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A Tale Of Two Decent Chief Of Police:

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posted on Jan, 5 2015 @ 10:50 PM
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On Friday, a police union president sent a blistering email to Pittsburgh's Chief of Police, writing, among other things, "your actions raise serious concerns" and "enough is enough!" The top cop's transgression? Being photographed with a sign reading "I resolve to challenge racism at work" and "#endwhitesilence."

"The chief is calling us racists," Officer Howard McQuillan told KDKA-TV. "He believes the Pittsburgh Police Department is racist. This has angered a lot of officers."

This weekend, Pittsburgh Police Chief Cameron McLay penned a lengthy response to McQuillan's email, similar to one shared by Nashville's Chief of Police last month. In it, McLay apologized to anyone who was offended while defending the photo and its message, stating, "The reality of U.S. policing is that our enforcement efforts have a disparate impact on communities of color" and "unconscious bias applies to how we deal with the public."
"The sign indicated my willingness to challenge racial problems in the workplace," wrote McLay. "I am so committed. If there are problems in the PBP related to racial injustice, I will take action to fix them."
gawker.com...

Klik for full letter response to critics.
Hero cop in my book.

Police Chief's Perfect Response: Respect Protestors, Keep an Open Mind


When a pro-cop citizen wrote the Nashville Police to express his "frustration and outrage" at the city's peaceful handling of recent Ferguson protests, Chief Steve Anderson reminded the letter-writer of a simple fact: "The police are merely a representative of a government formed by the people for the people—for all people."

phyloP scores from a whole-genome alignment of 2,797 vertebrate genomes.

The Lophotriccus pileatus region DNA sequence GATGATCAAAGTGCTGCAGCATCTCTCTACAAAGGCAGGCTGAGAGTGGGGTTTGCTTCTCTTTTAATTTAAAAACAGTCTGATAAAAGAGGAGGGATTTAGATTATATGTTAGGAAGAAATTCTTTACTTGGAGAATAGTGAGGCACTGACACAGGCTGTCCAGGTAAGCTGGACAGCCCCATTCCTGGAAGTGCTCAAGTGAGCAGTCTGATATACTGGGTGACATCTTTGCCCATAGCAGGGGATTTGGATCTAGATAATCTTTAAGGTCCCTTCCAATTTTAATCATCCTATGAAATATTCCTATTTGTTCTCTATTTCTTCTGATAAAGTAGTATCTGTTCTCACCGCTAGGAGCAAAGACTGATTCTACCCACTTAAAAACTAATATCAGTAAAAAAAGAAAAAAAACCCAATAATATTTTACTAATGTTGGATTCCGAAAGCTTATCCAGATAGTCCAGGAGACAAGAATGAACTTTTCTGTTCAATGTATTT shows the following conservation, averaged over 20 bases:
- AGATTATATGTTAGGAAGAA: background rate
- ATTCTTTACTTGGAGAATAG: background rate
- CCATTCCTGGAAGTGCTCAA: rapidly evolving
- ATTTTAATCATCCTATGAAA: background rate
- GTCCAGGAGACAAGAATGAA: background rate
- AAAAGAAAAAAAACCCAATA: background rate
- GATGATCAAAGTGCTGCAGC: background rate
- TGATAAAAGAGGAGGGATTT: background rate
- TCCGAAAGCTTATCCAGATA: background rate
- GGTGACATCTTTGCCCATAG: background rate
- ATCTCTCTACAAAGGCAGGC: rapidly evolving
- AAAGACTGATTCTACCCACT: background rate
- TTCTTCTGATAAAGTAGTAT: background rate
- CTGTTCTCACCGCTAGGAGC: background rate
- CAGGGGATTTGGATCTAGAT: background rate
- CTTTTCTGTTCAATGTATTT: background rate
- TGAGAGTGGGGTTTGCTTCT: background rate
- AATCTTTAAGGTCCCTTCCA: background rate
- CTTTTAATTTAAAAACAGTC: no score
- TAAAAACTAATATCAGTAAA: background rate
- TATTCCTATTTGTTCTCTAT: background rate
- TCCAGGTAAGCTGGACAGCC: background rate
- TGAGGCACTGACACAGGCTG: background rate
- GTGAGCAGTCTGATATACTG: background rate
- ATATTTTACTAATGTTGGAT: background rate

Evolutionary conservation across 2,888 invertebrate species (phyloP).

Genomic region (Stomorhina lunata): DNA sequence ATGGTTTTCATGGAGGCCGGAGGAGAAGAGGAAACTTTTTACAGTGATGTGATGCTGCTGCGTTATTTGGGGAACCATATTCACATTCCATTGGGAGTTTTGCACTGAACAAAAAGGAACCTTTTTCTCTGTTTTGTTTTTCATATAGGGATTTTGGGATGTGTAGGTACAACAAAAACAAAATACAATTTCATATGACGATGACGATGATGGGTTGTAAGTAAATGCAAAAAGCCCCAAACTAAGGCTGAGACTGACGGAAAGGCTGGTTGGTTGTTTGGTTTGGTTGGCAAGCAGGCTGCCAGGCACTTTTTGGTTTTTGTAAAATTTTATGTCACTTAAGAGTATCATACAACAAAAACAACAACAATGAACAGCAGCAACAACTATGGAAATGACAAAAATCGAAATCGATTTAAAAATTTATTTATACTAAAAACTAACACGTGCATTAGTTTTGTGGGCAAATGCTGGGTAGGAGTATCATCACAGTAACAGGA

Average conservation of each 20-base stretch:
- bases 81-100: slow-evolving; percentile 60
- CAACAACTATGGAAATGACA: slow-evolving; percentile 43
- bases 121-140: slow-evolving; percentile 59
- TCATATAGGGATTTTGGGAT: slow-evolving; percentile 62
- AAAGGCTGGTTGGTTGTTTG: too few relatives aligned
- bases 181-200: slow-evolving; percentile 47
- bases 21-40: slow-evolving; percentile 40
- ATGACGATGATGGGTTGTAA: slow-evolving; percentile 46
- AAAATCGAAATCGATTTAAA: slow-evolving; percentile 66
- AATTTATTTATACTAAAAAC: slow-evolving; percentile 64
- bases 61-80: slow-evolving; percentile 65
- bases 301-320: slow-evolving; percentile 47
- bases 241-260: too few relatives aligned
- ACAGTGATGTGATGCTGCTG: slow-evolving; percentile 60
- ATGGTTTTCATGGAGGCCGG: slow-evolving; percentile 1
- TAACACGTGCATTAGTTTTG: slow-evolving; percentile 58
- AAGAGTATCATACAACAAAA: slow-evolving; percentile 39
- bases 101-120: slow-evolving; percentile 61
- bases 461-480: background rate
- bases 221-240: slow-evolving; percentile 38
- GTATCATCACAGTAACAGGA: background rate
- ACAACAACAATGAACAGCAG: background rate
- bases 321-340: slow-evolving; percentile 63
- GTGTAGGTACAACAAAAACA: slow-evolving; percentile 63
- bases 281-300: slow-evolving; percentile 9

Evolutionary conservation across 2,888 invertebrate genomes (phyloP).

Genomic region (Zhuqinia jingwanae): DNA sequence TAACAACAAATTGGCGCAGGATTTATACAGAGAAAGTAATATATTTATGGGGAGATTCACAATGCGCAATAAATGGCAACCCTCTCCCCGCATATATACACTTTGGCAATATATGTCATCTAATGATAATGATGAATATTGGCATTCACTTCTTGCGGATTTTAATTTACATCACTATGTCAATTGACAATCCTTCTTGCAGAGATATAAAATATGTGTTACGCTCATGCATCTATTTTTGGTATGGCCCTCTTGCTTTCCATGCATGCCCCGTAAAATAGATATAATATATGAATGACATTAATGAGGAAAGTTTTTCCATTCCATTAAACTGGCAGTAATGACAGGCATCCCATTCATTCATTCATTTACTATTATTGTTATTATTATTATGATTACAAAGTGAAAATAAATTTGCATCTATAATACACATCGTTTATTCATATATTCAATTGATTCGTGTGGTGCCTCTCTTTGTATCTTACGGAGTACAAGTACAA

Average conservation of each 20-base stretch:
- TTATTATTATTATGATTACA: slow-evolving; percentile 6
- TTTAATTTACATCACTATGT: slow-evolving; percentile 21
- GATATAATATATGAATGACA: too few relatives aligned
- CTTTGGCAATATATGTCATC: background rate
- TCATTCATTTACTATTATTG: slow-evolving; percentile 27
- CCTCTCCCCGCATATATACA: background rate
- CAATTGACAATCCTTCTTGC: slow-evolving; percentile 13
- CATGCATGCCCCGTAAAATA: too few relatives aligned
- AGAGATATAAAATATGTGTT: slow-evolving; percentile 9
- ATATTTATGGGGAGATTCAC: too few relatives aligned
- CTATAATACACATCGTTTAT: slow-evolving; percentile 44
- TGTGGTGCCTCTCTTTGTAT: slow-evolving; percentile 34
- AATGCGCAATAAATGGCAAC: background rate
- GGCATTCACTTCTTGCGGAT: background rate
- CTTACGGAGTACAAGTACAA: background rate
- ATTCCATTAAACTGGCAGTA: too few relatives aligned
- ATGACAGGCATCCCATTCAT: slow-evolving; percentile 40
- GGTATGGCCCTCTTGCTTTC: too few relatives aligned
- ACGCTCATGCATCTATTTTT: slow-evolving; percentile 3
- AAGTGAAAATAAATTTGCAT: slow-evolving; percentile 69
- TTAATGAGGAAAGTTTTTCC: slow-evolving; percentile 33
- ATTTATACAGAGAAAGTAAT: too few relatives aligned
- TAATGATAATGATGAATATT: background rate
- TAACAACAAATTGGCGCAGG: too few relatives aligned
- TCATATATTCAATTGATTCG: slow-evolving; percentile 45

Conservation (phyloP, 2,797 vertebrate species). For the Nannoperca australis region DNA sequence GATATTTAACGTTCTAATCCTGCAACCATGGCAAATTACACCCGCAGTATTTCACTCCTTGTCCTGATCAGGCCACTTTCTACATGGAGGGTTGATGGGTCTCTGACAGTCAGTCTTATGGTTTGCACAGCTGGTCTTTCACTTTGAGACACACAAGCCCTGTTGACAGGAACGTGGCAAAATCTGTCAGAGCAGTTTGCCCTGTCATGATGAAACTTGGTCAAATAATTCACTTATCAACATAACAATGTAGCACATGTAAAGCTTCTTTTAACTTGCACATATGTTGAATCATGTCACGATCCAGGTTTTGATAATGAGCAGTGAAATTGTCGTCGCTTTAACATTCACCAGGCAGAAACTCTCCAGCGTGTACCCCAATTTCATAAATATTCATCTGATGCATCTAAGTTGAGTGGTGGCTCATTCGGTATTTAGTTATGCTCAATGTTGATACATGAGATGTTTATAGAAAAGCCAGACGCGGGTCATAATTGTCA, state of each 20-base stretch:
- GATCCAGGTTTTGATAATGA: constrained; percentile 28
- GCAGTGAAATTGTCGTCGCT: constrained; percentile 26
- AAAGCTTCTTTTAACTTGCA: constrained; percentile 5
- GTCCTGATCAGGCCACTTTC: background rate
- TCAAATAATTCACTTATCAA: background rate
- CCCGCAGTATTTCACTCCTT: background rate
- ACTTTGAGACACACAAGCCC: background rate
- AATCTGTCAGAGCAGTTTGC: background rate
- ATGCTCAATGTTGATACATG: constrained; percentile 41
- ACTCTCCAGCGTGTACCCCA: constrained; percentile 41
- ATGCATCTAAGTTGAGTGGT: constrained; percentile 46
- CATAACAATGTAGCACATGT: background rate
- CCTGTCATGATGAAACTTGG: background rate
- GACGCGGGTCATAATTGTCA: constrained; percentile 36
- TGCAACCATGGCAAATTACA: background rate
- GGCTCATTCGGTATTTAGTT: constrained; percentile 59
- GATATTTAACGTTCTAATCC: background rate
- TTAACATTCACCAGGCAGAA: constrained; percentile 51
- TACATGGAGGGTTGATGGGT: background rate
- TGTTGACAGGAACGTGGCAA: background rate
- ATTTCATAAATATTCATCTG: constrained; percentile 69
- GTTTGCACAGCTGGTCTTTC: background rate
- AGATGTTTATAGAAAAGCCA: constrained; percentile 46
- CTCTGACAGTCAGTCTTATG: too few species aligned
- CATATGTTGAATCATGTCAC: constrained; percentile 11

The open letter response:

Mr. _____________

While I certainly appreciate your offer to intercede on my behalf with our Mayor, you should know that the Mayor has not issued any order, directive or instruction on the matter with which you take issue. All decisions concerning the police department's reaction to the recent demonstrations have been made within the police department and approved by me. Therefore, any reasons or rationale supporting your proposal as what would be the best approach for all of Nashville, and not just a method of utilizing the police department to enforce a personal agenda, should be directed to me.

In that your thoughts deserve consideration, I will attempt to address some of the issues you have raised:

Has consideration been given as to whether the response of the police department "help or hurt the community."
It is our view that every decision made within the police department should be made with the community in mind. Obviously, there are some matters in which we have no discretion. On matters in which we do have discretion, careful consideration is given as to the best course of action, always with the welfare of the general public in mind.

That has been the consideration on this issue. Certainly, in comparing the outcome here in Nashville with what has occurred in some other cities, the results speak for themselves. I stand on the decisions that have been made.

"These actions are putting the department at disharmony from the majority of the citizens."